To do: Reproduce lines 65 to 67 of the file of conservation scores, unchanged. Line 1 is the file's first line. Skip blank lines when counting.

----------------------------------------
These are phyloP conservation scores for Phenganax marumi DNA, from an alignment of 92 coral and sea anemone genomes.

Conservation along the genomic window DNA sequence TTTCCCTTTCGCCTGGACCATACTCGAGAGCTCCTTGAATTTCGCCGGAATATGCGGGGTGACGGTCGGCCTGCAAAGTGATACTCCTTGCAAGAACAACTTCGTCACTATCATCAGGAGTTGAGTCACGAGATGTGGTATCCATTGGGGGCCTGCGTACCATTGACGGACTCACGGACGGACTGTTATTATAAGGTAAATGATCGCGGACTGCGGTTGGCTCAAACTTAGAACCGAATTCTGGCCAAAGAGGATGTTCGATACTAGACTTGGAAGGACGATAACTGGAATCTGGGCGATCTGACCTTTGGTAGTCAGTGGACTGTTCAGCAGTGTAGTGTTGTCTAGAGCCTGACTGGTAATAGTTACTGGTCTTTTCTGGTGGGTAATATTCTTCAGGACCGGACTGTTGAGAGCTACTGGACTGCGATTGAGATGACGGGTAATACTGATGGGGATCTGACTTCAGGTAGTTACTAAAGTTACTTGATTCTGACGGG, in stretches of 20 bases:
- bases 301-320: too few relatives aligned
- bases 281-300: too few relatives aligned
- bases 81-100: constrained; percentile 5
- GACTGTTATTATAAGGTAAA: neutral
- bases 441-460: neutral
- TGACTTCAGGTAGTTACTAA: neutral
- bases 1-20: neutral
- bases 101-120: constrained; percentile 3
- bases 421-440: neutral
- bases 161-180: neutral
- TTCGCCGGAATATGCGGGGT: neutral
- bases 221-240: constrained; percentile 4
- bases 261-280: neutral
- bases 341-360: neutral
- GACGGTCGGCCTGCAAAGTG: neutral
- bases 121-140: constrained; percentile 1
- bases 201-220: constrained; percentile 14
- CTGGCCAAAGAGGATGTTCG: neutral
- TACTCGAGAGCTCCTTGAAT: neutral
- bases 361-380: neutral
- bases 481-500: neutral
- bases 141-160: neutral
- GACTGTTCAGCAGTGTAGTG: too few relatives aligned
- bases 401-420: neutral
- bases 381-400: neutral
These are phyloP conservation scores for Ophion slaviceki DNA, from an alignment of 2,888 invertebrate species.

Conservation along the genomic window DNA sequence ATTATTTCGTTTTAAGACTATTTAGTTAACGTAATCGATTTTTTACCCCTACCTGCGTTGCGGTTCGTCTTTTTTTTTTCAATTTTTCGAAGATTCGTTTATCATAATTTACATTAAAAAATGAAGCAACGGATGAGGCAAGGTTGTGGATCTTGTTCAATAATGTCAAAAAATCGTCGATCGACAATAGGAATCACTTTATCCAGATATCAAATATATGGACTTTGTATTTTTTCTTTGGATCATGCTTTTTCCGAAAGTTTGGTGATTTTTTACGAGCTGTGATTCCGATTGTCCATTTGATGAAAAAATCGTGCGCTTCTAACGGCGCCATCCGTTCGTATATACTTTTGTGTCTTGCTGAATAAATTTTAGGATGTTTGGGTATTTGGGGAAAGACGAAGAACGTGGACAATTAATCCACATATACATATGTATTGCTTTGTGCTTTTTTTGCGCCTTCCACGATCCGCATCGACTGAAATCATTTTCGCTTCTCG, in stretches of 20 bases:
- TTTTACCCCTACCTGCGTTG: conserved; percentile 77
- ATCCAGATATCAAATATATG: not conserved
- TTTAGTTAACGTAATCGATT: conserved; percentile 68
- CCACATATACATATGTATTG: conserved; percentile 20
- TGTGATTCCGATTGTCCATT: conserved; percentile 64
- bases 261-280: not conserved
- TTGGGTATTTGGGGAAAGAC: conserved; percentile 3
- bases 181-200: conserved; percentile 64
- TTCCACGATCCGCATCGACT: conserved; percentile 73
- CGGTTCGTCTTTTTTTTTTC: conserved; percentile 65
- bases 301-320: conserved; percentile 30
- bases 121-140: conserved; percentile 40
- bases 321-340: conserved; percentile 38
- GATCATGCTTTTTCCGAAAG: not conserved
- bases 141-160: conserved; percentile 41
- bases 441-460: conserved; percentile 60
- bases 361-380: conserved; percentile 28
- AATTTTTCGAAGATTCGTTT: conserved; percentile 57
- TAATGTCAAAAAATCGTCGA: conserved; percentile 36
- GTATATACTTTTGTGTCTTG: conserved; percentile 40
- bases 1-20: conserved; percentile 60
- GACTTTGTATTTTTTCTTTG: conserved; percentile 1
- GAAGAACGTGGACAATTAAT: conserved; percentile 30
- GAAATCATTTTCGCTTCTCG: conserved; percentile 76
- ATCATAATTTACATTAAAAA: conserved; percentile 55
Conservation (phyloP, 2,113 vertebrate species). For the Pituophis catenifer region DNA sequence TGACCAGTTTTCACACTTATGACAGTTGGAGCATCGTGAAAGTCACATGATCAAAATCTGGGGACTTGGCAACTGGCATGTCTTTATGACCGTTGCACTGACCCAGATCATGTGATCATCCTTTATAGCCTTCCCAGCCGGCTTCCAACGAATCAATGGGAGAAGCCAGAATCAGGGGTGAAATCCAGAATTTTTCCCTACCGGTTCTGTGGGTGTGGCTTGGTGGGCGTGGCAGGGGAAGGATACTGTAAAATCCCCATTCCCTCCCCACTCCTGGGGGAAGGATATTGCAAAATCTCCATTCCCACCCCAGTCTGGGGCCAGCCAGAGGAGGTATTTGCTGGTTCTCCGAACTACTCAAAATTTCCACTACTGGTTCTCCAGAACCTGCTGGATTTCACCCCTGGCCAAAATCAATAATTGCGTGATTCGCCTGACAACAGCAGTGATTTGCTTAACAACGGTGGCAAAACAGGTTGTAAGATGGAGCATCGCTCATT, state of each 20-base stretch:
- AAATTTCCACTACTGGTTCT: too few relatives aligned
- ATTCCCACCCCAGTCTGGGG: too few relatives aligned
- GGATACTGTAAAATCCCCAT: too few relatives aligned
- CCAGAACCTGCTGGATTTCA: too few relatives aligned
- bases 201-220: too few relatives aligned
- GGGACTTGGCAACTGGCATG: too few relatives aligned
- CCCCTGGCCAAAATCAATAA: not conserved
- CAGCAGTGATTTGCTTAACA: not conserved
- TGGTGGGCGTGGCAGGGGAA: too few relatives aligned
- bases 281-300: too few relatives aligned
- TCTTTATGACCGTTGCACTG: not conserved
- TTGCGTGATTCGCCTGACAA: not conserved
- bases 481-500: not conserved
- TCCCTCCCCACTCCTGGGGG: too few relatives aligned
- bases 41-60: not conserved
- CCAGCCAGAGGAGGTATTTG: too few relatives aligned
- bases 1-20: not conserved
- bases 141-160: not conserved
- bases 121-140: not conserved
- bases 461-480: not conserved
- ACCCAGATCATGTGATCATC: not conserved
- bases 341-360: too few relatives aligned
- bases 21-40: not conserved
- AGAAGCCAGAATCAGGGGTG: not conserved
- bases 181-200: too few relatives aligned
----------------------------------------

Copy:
- bases 281-300: too few relatives aligned
- TCTTTATGACCGTTGCACTG: not conserved
- TTGCGTGATTCGCCTGACAA: not conserved